Finnish mobile manufacturer Nokia, which has staged a comeback of sorts this year with range of new Android handsets, expects to record additional revenue in Q3 for its patents used by other phone manufacturers. This comes after a favorable ruling by an arbitration court on payments Nokia was supposed to receive from Korean electronics-manufacturer LG. The Finnish company would also get a one-off payment from LG, Reuters reported. News of the court ruling sent Nokia shares up by 0.6 percent. Also Read - Nokia C20 Plus budget smartphone launched: Check specs, price and other detailsAlso Read - Nokia C01 Plus with an upgraded processor and bigger battery launched
Nokia announced that it will follow existing practices for disclosing patent licensing revenue in its quarterly announcements. But the company “expects revenue for the agreement will be recognized” in the next quarter. The ruling wad made by the International Court of Arbitration of the International Chamber of Commerce. “We believe that this award confirms the quality of Nokia s patent portfolio. We continue to see potential for additional licensing opportunities,” Nokia Chief Legal Officer Maria Varsellona stated. ALSO READ: Nokia 8 with 2K display and 13-megapixel dual rear camera setup to launch on July 31: Report Also Read - Apple’s Craig Federighi admits the level of Mac malware is not acceptable, iOS fairs better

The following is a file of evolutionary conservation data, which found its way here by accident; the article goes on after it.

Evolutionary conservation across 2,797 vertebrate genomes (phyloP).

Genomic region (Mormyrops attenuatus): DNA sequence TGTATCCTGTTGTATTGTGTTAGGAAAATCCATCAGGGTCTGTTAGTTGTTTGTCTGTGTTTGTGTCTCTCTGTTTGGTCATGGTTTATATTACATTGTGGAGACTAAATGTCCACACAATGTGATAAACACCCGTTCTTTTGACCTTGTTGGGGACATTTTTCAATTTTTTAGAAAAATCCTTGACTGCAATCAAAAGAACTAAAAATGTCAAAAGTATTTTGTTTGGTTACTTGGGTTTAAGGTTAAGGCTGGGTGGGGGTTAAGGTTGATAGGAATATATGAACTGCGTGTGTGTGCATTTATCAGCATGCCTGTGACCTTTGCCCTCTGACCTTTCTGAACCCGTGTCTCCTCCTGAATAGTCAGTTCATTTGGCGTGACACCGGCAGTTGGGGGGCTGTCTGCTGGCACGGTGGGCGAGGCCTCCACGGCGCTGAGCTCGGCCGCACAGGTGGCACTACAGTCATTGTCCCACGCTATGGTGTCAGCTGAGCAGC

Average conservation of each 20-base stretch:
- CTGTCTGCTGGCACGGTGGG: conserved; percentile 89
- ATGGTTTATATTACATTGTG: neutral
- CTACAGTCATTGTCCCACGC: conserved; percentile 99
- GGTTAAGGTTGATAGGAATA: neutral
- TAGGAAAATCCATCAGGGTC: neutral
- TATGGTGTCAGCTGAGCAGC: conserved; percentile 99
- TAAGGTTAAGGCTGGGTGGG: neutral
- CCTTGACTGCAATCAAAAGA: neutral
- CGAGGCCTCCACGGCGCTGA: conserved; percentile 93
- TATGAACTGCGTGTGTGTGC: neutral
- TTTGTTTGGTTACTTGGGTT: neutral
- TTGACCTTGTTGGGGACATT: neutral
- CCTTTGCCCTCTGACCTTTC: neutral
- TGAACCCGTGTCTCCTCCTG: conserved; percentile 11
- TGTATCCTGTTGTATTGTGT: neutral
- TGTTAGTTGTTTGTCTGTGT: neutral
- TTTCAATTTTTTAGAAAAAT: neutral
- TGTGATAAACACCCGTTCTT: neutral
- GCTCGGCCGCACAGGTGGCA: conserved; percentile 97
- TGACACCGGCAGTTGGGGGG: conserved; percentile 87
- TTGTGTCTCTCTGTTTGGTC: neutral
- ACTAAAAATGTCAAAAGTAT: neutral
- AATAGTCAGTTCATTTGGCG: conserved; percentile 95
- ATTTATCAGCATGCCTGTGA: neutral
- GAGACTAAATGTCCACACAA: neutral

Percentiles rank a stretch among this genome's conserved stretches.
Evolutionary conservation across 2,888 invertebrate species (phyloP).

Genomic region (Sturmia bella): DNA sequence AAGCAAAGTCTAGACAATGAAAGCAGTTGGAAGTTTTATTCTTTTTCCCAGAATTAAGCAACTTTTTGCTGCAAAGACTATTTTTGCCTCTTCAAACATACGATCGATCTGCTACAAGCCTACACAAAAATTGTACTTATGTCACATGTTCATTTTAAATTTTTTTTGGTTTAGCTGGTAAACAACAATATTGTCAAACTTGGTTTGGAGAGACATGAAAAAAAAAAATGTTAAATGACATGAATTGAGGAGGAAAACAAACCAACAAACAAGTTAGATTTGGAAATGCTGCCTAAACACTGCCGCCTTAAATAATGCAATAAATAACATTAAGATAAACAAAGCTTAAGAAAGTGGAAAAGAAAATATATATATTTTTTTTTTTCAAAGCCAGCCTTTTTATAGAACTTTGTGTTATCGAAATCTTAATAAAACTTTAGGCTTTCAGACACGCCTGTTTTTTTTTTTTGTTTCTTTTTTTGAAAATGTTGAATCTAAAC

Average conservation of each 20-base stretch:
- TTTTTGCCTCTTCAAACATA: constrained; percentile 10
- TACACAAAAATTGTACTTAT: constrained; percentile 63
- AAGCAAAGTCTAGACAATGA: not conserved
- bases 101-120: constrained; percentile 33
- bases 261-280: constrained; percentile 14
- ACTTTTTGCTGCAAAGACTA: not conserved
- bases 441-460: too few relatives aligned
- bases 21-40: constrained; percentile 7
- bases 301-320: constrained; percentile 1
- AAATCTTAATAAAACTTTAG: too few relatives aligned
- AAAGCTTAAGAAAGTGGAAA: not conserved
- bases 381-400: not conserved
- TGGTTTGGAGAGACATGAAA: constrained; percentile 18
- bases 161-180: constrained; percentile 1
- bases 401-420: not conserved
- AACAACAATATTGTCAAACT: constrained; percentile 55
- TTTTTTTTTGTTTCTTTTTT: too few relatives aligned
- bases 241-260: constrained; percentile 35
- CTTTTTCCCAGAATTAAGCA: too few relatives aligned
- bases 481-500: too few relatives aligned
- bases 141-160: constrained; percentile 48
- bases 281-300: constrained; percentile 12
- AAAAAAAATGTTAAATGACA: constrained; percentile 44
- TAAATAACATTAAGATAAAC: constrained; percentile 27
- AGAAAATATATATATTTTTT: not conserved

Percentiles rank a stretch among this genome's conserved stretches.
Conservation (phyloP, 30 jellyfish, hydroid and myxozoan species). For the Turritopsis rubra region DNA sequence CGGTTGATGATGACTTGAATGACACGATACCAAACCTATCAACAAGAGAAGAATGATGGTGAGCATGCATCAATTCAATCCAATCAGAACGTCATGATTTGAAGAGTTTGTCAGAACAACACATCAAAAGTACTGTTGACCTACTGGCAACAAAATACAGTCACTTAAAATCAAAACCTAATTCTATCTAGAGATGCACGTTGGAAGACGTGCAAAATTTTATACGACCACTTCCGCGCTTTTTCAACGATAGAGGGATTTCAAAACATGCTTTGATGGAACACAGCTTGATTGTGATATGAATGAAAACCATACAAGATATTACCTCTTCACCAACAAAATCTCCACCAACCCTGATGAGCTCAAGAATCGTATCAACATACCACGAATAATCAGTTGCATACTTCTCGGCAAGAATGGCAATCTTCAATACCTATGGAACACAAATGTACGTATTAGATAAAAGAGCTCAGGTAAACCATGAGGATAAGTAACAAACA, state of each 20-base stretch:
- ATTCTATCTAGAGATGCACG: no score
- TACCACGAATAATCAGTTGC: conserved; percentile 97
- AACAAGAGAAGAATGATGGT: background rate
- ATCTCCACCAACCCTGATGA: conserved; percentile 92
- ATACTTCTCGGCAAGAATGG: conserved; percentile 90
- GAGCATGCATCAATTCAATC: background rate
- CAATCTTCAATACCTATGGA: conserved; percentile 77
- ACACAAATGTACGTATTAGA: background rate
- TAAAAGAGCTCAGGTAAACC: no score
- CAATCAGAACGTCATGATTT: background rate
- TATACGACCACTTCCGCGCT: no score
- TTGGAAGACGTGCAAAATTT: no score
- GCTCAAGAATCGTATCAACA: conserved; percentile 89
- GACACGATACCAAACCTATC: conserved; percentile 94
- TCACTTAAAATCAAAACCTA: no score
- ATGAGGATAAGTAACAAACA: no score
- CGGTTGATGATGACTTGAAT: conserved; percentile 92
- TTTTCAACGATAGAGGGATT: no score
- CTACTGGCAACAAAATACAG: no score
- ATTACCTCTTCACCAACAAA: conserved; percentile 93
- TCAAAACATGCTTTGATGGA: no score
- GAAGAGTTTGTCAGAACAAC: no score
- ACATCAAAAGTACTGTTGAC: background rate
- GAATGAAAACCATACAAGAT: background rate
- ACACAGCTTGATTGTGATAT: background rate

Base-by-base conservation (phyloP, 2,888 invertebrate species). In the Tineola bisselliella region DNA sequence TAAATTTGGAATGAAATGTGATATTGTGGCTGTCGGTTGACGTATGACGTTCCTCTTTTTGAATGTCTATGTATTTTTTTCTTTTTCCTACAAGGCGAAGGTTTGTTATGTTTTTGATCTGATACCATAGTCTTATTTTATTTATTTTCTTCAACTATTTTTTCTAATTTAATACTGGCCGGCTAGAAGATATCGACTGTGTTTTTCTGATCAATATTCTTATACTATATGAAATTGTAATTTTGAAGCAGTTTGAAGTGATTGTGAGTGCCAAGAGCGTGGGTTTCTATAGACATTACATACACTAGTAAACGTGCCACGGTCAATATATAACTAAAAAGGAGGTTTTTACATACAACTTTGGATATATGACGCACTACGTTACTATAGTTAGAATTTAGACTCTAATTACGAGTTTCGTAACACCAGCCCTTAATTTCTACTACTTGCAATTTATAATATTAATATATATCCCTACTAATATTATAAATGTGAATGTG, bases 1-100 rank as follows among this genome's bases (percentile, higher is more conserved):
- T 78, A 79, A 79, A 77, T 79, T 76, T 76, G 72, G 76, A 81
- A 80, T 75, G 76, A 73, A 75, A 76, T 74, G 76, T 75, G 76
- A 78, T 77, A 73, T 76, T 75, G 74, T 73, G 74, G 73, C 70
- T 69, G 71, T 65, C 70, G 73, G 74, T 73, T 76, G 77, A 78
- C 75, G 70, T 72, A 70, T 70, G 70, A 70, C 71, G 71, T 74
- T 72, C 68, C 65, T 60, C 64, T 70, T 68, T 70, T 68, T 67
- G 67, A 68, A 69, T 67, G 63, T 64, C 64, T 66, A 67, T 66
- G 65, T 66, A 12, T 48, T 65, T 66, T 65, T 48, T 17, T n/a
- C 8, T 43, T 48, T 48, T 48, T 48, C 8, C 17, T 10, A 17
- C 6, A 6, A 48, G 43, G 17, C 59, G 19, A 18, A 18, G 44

Nokia has already signed partnerships with phone makers Apple, Samsung and Xiaomi to license patents for their upcoming devices. “Nokia has been quicker than expected to clinch deals in the patent side… The next interesting scalp will be Huawei,” a leading analyst was quoted as saying. While the erstwhile giant’s telecom and handset business might have slumped in the past few years, licensing payments are growing for Nokia. The deal with Apple is estimated to bring in nearly $300 million annually. ALSO READ: Apple pays Nokia $2 billion as settlement for patent lawsuit
The company holds patents for various technology that saves battery life, reduces the need for hardware parts in a phone, increases radio reception, and so on. While it is looking to stage a resurgence in the smartphone universe, its patent division has always been steady. Even when the company sold its phone business to Microsoft in 2014, it had retained control over patents. In 2017, the company s patent unit grossed revenues of 616 million, according to reports. That is 6 nearly percent of Nokia’s total revenue. And is likely to go up after the patent ruling.